5/07/2019 News Stories & Press Release, Decorative Arts & Modern Design
LONDON: A high selling rate of lots and bullish bidding throughout ensured success at Roseberys London’s sale Design: Decorative Arts 1860 to the Present Day. The popular June auction contained pieces by a roster of famous designers active from the mid 19th century through to the present day and encompassed decorative arts from the distinctive and diverse styles of Gothic Revival, Arts & Crafts, Art Nouveau and Art Deco, in addition to studio ceramics and modern design of the post-war decades.
After the sale, Fiona Baker, Head of Department, commented: “We had such a positive feedback from clients about this sale as we had something for everyone and not surprisingly the sale was 80% sold. We offered objects from 1880 to the present day, and had representation from some of the best names in 20th Century design, form Galle, Majorelle, Daum and Lalique, Edward Barnsley, George Jensen, Edgar Brandt and Carlo Bugatti, Edmund Dr Waal, Bernard Leach and Lucie Rie, Gio Ponti, Alvar Aalto, Max Ingrand, Piero Fornasetti, Charles and Ray Eames and Jules Wabbes to name a few. There were three private collections at the core of the sale with some attractive additions from various owners. With estimates of £100 to £8000-12,000 this multi material and period sale attracted many interested buyers who made the effort to turn up and bid in person against commission bids, telephones and three online platforms. We look forward now to our next sale in November.
One of Alessandro Pianon’s (1931-1984) trademark 'Pulcino' Murano glass birds in textured dark orange with applied glass eyes and copper legs, drew intense bidding before it was knocked down for £3,300, well in excess of the £600-1000 estimate. The birds were made for the leading Venetian glass-making firm Vistosi in the c.1960s. “This iconic range of birds designed by Alessandro Pianon for Vistosi have always been popular but the unprecedented interest in this orange example meant it ended up selling for a new auction record for this model in the UK,” said Fiona Baker. (Lot 260)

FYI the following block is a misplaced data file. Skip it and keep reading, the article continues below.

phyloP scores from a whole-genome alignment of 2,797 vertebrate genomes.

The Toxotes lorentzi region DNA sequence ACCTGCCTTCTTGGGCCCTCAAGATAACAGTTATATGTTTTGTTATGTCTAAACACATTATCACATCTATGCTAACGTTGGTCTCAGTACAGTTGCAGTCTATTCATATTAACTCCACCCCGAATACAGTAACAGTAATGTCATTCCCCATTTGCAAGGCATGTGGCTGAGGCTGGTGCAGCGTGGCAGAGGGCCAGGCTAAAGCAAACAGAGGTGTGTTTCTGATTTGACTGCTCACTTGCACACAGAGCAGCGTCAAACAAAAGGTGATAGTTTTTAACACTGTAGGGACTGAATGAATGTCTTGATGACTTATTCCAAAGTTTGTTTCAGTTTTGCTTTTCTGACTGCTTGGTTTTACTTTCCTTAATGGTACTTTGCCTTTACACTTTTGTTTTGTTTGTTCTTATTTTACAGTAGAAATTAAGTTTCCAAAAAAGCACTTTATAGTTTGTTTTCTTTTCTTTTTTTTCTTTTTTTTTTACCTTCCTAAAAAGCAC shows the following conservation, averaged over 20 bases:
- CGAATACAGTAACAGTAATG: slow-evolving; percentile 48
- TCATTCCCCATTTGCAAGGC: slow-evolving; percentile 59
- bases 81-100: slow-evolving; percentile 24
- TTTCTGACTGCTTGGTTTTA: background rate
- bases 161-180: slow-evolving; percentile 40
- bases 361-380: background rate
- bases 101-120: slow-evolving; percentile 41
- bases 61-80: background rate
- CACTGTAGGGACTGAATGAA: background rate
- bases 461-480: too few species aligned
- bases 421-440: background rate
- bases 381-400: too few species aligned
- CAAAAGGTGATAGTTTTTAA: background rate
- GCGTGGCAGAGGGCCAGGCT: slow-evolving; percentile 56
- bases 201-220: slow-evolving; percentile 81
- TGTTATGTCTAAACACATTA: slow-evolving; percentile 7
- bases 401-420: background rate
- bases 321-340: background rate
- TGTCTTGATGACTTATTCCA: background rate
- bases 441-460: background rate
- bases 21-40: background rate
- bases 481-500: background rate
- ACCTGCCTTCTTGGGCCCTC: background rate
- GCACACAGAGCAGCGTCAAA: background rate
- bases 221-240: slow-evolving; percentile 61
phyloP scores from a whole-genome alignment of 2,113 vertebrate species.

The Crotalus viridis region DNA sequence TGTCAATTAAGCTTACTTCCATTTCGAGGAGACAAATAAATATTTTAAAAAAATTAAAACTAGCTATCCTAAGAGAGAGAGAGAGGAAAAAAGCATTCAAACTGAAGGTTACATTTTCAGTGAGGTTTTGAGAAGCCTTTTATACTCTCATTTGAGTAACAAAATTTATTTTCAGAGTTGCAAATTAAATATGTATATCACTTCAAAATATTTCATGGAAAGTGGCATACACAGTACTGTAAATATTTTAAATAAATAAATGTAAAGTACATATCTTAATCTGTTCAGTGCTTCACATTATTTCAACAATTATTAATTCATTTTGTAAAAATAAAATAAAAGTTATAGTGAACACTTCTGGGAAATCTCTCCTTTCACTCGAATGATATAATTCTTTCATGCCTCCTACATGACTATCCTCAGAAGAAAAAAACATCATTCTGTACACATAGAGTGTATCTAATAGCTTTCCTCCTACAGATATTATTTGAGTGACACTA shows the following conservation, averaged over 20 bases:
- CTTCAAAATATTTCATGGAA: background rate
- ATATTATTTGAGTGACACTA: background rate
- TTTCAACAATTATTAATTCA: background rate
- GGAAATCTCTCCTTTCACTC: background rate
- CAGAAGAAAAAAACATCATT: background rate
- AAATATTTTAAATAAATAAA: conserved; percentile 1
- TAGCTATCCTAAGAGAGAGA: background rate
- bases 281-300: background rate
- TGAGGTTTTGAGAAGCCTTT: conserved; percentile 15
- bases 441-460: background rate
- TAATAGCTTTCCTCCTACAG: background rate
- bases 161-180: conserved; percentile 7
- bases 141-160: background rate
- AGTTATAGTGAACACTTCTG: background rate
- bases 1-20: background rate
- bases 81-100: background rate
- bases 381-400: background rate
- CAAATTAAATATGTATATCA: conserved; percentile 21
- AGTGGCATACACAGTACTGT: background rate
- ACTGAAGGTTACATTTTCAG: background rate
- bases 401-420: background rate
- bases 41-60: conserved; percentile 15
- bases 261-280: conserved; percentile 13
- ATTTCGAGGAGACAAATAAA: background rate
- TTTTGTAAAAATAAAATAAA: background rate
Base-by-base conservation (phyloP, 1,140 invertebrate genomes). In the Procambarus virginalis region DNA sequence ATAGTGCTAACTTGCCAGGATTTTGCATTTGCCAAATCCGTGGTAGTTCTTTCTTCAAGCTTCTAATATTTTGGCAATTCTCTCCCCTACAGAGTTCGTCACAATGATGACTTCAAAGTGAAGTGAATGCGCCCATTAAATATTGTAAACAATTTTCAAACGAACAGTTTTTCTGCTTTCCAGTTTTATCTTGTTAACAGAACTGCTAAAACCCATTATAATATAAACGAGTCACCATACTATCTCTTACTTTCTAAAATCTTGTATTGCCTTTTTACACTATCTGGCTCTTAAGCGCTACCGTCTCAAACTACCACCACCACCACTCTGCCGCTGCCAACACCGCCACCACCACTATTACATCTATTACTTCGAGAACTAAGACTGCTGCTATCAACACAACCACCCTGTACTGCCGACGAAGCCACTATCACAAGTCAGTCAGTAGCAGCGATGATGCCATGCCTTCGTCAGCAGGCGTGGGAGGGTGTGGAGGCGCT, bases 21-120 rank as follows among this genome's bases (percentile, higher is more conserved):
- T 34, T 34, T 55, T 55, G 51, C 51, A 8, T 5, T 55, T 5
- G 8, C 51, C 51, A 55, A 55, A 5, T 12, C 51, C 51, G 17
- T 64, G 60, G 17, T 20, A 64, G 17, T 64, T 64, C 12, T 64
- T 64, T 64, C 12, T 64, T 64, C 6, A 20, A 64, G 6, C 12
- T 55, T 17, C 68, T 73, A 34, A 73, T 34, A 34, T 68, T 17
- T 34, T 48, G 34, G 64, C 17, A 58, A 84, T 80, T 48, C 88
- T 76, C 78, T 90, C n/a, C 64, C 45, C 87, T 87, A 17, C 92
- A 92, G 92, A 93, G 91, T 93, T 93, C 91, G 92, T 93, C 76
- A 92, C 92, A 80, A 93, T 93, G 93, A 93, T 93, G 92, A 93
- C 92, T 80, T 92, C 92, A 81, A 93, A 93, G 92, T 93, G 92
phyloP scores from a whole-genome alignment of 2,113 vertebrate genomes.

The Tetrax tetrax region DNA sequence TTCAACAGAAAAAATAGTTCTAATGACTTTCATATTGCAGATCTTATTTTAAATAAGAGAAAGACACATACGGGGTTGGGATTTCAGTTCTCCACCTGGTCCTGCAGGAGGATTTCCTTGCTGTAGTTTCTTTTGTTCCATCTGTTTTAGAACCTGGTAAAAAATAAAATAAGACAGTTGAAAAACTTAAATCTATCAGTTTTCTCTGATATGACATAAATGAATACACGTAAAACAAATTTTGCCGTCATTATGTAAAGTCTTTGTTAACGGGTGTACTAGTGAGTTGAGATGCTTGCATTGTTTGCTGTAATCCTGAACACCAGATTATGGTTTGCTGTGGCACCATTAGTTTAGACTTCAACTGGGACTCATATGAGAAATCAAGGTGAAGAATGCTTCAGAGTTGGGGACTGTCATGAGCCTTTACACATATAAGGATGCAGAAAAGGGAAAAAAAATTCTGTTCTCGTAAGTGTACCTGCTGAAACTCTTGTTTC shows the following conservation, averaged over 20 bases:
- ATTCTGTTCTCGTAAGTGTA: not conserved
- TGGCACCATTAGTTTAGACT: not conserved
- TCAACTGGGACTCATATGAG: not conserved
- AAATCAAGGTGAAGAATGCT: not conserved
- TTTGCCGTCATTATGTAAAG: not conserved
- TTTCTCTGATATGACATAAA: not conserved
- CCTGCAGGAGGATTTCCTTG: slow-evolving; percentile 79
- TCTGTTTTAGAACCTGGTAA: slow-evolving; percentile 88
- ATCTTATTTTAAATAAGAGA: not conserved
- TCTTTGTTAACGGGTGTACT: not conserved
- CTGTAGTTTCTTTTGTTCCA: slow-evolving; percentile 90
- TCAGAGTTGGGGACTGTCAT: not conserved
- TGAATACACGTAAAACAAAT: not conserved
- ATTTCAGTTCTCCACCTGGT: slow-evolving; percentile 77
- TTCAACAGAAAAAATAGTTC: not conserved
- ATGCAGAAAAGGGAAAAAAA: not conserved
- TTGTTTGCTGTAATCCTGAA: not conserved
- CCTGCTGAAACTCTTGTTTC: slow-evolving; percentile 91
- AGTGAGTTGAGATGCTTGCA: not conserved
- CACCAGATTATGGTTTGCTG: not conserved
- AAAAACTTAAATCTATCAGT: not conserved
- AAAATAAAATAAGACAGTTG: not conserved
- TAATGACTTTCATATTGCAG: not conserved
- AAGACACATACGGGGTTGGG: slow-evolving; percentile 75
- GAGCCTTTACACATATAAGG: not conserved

Another star piece was this fine cabinet by the influential Italian artist and designer Carlo Bugatti (1856-1940). It came from a private collection majoring on Art Nouveau and Art Deco creations and sold for £11,000. The walnut, ebonized wood, pewter and brass inlaid and hammered brass cabinet dated to c.1900 – a period of great success for Bugatti when his furniture designs were triumphing at European decorative arts exhibitions.Born in Milan, Bugatti trained in the Italian city at the Brera Academy of Fine Arts and was greatly influenced by the early exponents of the ‘New Art’ and their reaction against the heavy, ornate Baroque and Rococo styles fashionable in the mid 19th century. As a stylist, Bugatti was highly individualistic, although he drew inspiration from Gothic, Moorish and Oriental influences and particularly the work of Eugene Viollet-le-Duc, the French architect who dramatically reshaped Notre Dame in the 1860s. A number of Bugatti’s works are still extant (some in museums but primarily in private collections) and sell well whenever they come to market, as this result shows. (Lot 54)